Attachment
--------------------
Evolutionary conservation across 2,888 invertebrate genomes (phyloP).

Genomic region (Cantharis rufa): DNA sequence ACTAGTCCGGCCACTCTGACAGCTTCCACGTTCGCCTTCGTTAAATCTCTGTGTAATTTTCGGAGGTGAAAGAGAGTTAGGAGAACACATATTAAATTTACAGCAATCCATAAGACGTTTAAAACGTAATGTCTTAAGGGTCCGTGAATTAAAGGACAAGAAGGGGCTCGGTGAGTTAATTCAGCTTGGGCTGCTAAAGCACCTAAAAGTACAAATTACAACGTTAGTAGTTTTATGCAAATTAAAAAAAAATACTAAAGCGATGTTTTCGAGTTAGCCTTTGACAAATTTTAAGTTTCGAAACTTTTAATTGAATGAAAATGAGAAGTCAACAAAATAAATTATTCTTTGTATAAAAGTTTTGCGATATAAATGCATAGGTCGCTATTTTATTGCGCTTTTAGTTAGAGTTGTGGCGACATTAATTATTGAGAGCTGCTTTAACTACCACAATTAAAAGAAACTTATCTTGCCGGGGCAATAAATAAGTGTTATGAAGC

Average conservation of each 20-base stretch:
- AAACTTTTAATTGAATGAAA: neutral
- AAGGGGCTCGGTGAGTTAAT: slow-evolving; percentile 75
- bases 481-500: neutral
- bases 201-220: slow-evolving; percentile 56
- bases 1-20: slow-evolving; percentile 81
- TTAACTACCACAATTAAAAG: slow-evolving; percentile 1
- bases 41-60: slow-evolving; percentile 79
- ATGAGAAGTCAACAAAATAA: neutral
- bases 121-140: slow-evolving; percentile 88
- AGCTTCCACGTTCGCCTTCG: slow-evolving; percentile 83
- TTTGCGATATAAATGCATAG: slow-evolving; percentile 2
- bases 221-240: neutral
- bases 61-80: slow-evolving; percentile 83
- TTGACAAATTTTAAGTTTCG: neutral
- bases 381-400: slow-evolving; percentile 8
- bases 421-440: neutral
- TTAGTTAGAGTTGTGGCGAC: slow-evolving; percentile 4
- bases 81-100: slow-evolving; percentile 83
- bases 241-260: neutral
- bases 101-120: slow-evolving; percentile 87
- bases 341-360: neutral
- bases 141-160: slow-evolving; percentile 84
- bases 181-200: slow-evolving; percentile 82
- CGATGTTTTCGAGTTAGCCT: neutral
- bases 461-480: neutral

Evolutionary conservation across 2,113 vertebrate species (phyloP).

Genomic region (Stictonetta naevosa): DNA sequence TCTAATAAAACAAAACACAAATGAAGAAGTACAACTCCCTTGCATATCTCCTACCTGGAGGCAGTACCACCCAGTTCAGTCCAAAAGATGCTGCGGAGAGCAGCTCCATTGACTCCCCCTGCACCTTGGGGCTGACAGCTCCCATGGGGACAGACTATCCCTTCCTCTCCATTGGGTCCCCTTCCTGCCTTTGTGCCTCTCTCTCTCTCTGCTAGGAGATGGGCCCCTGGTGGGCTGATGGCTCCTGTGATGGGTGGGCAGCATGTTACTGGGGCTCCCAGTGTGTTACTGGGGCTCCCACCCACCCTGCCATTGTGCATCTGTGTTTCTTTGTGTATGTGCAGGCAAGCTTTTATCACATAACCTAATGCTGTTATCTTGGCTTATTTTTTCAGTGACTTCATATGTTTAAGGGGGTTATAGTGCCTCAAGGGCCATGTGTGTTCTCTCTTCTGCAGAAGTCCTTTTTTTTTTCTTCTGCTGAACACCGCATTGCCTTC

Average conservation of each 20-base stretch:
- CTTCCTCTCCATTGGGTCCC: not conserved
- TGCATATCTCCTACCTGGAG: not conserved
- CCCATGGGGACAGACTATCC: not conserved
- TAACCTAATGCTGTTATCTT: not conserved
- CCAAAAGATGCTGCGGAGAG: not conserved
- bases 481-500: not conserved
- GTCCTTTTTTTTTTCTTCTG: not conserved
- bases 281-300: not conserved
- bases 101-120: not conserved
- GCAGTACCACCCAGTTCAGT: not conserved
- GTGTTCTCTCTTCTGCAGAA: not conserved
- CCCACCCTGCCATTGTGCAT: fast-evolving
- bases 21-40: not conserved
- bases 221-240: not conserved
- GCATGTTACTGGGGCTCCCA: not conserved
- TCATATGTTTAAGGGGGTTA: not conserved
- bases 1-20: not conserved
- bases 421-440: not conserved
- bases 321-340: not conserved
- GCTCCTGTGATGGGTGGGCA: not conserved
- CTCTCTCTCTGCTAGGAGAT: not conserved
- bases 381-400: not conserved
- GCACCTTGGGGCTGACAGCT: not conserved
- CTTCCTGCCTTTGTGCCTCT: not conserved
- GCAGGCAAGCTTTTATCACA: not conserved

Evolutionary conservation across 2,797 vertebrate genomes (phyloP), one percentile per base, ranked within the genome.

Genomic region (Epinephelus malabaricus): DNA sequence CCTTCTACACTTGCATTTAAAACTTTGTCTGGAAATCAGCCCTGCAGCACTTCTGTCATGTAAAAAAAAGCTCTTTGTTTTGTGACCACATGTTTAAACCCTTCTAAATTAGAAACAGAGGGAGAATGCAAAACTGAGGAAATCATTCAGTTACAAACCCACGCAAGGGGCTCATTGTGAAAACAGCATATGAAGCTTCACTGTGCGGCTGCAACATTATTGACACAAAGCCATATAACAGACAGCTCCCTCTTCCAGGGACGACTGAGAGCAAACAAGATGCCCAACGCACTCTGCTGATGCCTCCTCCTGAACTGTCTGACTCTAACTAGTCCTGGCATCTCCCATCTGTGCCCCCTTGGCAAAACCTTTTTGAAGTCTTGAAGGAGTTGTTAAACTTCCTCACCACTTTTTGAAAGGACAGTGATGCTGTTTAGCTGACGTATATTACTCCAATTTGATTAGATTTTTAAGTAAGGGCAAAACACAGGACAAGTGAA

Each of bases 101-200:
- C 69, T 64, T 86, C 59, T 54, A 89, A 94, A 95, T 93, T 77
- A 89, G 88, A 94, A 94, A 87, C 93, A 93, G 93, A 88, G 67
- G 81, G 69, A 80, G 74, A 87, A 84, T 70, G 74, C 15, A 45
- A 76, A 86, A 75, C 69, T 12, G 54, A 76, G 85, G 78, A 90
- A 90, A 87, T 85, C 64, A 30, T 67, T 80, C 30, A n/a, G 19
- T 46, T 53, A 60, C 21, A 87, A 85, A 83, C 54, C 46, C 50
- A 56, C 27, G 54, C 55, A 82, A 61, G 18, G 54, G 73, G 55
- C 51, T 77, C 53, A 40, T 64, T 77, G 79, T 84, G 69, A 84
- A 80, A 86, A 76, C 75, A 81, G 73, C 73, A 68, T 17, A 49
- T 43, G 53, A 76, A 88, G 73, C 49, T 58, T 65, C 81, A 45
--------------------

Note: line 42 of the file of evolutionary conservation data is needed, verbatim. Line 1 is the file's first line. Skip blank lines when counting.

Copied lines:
- GTGTTCTCTCTTCTGCAGAA: not conserved